By 1350, the lead force had passed south of the town of Sadaguia, and the tank destroyer platoon on the left flank had entered the town. As Company D reconnoitered the first large irrigation ditch and wadi east of Sadaguia to find a crossing, another flight of Stukas dive-bombed the town and strafed the advancing column. The tank destroyer platoon did not exit the town.

Company D found a lone crossing point, and every American was forced to converge and cross at that single location. However, only one tank was lost in the wet irrigation ditch, due to a thrown track.

As his tanks advanced, Alger received a message from Captain Robert L. Sweeney: ‘Our birds will visit the first objective soon. Delay attack until they have completed mission.’ Alger told his commanders that aerial support was on the way. To avoid being caught in the midst of a friendly air attack, the Americans slowed their pace considerably. Unfortunately, the expected airstrike never materialized.

As Winkler’s command tank and the balance of Company D approached the second wadi, they were showered with airbursts. Winkler’s handpicked crew had been together since Northern Ireland. They had endured Stuka dive-bombings and convoy strafings during the long march from Algeria, but they had never experienced such intense artillery fire. Sergeant Everett Gregg, the tank commander, was the assistant driver/gunner that day. Alphonse Urbanovski was the driver. The usual driver, Philip Caldwell, had moved to a trailing tank destroyer to make room for Captain Winkler, who was taking the company into battle. In the turret with Winkler were Lee C. Kaser, the radio operator/loader, and Corporal Robert A. Newton, the 75mm gunner.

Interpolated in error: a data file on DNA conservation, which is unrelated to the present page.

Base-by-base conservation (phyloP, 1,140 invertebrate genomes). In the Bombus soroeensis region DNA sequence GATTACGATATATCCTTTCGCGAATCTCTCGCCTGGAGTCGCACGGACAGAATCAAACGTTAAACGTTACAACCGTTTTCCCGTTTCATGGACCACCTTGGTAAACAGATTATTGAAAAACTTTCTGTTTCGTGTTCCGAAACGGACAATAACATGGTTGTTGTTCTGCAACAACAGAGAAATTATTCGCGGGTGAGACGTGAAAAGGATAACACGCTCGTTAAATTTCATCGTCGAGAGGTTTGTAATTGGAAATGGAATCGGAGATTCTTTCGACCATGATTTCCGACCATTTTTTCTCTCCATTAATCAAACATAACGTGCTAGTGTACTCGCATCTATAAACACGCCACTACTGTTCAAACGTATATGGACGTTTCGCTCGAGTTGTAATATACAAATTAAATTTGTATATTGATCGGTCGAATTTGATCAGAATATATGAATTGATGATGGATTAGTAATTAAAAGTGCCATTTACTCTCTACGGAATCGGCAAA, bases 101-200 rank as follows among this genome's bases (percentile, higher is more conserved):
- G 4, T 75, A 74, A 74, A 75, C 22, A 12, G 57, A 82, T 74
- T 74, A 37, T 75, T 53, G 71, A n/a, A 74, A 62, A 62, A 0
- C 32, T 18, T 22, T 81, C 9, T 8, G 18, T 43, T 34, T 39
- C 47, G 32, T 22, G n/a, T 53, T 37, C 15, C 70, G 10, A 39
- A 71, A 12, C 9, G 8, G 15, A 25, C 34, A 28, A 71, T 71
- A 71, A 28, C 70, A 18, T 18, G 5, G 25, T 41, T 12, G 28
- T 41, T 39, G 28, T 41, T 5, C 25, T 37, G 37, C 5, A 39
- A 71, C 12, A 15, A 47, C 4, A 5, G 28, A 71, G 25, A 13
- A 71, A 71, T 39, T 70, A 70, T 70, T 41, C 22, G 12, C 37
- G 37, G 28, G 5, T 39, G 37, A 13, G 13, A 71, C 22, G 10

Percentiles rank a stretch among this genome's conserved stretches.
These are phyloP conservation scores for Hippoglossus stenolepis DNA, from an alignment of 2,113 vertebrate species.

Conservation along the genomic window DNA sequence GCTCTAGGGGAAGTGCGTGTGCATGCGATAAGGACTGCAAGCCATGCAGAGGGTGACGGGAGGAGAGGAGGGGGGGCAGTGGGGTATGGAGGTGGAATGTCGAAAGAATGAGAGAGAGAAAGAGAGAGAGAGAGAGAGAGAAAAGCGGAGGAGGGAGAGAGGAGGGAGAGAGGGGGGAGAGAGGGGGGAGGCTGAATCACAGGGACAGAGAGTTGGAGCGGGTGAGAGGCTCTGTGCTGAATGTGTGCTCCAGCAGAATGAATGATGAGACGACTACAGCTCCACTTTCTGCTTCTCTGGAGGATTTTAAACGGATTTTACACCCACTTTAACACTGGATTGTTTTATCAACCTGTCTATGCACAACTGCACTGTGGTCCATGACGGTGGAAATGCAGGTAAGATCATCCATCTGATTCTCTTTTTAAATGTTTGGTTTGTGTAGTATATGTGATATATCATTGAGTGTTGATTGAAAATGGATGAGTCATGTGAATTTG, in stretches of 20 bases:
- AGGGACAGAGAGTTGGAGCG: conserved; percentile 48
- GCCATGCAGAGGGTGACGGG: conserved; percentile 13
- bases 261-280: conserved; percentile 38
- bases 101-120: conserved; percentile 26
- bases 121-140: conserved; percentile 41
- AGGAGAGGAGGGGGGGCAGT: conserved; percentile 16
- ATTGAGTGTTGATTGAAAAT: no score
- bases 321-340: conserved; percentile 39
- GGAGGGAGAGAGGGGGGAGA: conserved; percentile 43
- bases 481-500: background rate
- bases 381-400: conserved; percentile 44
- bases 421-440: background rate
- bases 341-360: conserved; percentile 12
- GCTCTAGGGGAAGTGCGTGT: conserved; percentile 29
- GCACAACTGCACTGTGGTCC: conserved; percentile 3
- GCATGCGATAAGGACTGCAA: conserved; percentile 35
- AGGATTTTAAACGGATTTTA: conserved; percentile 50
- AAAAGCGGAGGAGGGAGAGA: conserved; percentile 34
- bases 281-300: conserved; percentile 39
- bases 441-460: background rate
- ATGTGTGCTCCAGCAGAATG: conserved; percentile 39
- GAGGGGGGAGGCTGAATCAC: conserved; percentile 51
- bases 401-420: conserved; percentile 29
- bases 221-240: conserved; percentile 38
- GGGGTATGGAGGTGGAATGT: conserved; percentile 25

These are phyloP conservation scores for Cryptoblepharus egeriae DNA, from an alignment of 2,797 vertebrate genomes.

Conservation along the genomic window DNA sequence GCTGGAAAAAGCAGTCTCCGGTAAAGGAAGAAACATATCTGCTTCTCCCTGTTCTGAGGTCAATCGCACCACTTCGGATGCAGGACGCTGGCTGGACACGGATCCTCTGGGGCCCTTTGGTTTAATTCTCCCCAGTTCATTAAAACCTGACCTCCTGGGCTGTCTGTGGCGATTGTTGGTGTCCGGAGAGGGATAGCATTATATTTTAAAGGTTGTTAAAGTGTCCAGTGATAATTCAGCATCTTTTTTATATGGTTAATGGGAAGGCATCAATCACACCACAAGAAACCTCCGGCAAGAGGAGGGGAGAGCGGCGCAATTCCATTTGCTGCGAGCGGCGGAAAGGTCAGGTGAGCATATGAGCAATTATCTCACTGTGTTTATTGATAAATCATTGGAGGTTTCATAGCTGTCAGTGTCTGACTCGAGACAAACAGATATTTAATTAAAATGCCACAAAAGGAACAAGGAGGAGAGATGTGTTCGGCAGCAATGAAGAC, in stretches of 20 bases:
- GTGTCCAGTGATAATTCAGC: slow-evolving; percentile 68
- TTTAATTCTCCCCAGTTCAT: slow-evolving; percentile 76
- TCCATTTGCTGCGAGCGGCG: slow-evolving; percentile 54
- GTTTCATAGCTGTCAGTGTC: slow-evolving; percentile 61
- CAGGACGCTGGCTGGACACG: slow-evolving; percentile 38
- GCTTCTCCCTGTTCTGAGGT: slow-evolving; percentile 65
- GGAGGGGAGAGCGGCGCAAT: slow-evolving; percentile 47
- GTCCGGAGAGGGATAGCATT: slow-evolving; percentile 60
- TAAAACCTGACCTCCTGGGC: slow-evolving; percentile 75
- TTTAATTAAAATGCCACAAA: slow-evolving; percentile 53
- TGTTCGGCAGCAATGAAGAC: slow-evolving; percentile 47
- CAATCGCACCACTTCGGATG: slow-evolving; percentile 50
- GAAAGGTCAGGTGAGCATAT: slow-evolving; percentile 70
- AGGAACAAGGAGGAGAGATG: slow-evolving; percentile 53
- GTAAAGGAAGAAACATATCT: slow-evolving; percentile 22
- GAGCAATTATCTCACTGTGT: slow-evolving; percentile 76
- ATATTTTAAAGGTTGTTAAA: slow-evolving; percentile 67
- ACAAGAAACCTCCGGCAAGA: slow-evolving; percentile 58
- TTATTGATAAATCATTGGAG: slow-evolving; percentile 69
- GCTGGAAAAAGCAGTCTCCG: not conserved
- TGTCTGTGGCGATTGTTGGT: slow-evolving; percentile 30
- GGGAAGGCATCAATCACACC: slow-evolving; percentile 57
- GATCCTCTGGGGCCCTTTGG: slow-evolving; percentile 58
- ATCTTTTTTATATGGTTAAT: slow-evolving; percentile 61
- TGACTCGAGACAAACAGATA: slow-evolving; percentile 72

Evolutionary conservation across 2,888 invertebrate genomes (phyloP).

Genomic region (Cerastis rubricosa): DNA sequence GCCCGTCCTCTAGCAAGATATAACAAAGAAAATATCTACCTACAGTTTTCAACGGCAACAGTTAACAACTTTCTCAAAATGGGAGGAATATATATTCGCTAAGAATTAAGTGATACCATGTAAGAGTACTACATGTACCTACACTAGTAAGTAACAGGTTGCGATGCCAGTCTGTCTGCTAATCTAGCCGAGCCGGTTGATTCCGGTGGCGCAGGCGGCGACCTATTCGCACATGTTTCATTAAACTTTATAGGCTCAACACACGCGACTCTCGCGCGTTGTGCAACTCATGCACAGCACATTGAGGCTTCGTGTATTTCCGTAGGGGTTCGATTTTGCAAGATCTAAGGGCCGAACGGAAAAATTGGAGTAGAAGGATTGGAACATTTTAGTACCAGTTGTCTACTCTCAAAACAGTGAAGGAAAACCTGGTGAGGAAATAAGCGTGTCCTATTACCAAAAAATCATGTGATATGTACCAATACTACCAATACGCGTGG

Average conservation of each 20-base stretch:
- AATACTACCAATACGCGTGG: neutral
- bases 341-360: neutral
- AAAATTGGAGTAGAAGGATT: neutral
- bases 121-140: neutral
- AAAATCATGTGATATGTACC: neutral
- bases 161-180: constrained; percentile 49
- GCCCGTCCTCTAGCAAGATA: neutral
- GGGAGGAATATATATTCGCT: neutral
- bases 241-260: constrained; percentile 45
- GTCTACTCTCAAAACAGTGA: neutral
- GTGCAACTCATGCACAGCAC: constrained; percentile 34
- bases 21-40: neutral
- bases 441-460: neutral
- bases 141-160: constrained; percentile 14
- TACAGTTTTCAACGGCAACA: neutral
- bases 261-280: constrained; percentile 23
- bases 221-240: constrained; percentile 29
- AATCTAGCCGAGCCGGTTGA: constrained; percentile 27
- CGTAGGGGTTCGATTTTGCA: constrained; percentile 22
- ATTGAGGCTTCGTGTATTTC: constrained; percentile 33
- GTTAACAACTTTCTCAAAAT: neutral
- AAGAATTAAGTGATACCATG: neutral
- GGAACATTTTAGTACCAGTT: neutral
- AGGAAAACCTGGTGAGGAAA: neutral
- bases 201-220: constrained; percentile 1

All in all, the men were eager to see action and proud of their jobs. ‘We’re damn glad to be tankers,’ Newton wrote. ‘Next to the Air Corps, and we dispute that, we are the elite of the Army. We wouldn’t be in any other branch of the service. There’s a peculiar feeling of pride in being a tanker that only a tanker knows.’

The tankers rolled toward Sidi Bou Zid, confident that their new Shermans would see them through. Winkler’s crew had dutifully maintained their tank for just this eventuality. ‘The great tradition of cavalry from which we evolved is still with us,’ Newton wrote. ‘The mount comes first.’

Winkler’s 1st Platoon, on the left flank, started to cross the second wadi and was fired upon by anti-tank guns trained on the crossing from a range of 350 yards. Shells streamed in from the north and burst all around them. Many even landed on the 3rd Platoon, held in reserve 500 yards back. Both the 1st and 2nd platoons then engaged the German anti-tank guns, knocked out all of them and overran their positions. Four 88mm anti-tank guns and two 47mm guns were destroyed. Approximately 50 enemy personnel were killed.